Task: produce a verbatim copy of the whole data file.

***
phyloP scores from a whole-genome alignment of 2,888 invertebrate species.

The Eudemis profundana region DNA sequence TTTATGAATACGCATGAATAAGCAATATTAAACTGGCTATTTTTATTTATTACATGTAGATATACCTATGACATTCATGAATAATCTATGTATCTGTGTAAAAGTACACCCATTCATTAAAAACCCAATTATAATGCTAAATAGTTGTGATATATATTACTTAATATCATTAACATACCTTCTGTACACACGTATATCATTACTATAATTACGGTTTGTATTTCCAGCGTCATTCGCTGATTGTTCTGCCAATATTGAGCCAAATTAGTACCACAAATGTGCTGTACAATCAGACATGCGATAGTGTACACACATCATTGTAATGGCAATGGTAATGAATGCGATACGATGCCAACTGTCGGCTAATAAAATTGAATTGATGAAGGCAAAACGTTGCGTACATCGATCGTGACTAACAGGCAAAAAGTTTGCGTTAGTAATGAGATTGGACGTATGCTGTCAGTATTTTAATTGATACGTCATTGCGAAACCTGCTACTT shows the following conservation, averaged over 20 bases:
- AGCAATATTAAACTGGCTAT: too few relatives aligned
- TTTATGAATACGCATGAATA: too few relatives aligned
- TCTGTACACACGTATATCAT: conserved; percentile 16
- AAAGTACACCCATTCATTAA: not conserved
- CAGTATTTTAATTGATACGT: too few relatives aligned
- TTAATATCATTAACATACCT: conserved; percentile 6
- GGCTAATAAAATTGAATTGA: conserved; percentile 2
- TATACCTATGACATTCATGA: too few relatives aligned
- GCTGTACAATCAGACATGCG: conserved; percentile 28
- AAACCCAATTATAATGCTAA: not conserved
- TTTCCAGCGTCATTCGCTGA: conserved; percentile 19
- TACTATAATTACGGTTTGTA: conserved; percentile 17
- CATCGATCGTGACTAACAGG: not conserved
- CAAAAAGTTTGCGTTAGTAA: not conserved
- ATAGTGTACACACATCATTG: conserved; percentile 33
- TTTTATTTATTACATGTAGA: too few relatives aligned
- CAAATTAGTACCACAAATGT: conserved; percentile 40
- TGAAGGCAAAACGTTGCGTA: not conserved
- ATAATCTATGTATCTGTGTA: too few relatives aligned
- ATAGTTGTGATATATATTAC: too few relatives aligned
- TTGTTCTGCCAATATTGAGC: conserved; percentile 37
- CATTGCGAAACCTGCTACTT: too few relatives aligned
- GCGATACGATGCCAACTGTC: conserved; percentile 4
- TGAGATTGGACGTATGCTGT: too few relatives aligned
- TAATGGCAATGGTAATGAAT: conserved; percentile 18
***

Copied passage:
phyloP scores from a whole-genome alignment of 2,888 invertebrate species.

The Eudemis profundana region DNA sequence TTTATGAATACGCATGAATAAGCAATATTAAACTGGCTATTTTTATTTATTACATGTAGATATACCTATGACATTCATGAATAATCTATGTATCTGTGTAAAAGTACACCCATTCATTAAAAACCCAATTATAATGCTAAATAGTTGTGATATATATTACTTAATATCATTAACATACCTTCTGTACACACGTATATCATTACTATAATTACGGTTTGTATTTCCAGCGTCATTCGCTGATTGTTCTGCCAATATTGAGCCAAATTAGTACCACAAATGTGCTGTACAATCAGACATGCGATAGTGTACACACATCATTGTAATGGCAATGGTAATGAATGCGATACGATGCCAACTGTCGGCTAATAAAATTGAATTGATGAAGGCAAAACGTTGCGTACATCGATCGTGACTAACAGGCAAAAAGTTTGCGTTAGTAATGAGATTGGACGTATGCTGTCAGTATTTTAATTGATACGTCATTGCGAAACCTGCTACTT shows the following conservation, averaged over 20 bases:
- AGCAATATTAAACTGGCTAT: too few relatives aligned
- TTTATGAATACGCATGAATA: too few relatives aligned
- TCTGTACACACGTATATCAT: conserved; percentile 16
- AAAGTACACCCATTCATTAA: not conserved
- CAGTATTTTAATTGATACGT: too few relatives aligned
- TTAATATCATTAACATACCT: conserved; percentile 6
- GGCTAATAAAATTGAATTGA: conserved; percentile 2
- TATACCTATGACATTCATGA: too few relatives aligned
- GCTGTACAATCAGACATGCG: conserved; percentile 28
- AAACCCAATTATAATGCTAA: not conserved
- TTTCCAGCGTCATTCGCTGA: conserved; percentile 19
- TACTATAATTACGGTTTGTA: conserved; percentile 17
- CATCGATCGTGACTAACAGG: not conserved
- CAAAAAGTTTGCGTTAGTAA: not conserved
- ATAGTGTACACACATCATTG: conserved; percentile 33
- TTTTATTTATTACATGTAGA: too few relatives aligned
- CAAATTAGTACCACAAATGT: conserved; percentile 40
- TGAAGGCAAAACGTTGCGTA: not conserved
- ATAATCTATGTATCTGTGTA: too few relatives aligned
- ATAGTTGTGATATATATTAC: too few relatives aligned
- TTGTTCTGCCAATATTGAGC: conserved; percentile 37
- CATTGCGAAACCTGCTACTT: too few relatives aligned
- GCGATACGATGCCAACTGTC: conserved; percentile 4
- TGAGATTGGACGTATGCTGT: too few relatives aligned
- TAATGGCAATGGTAATGAAT: conserved; percentile 18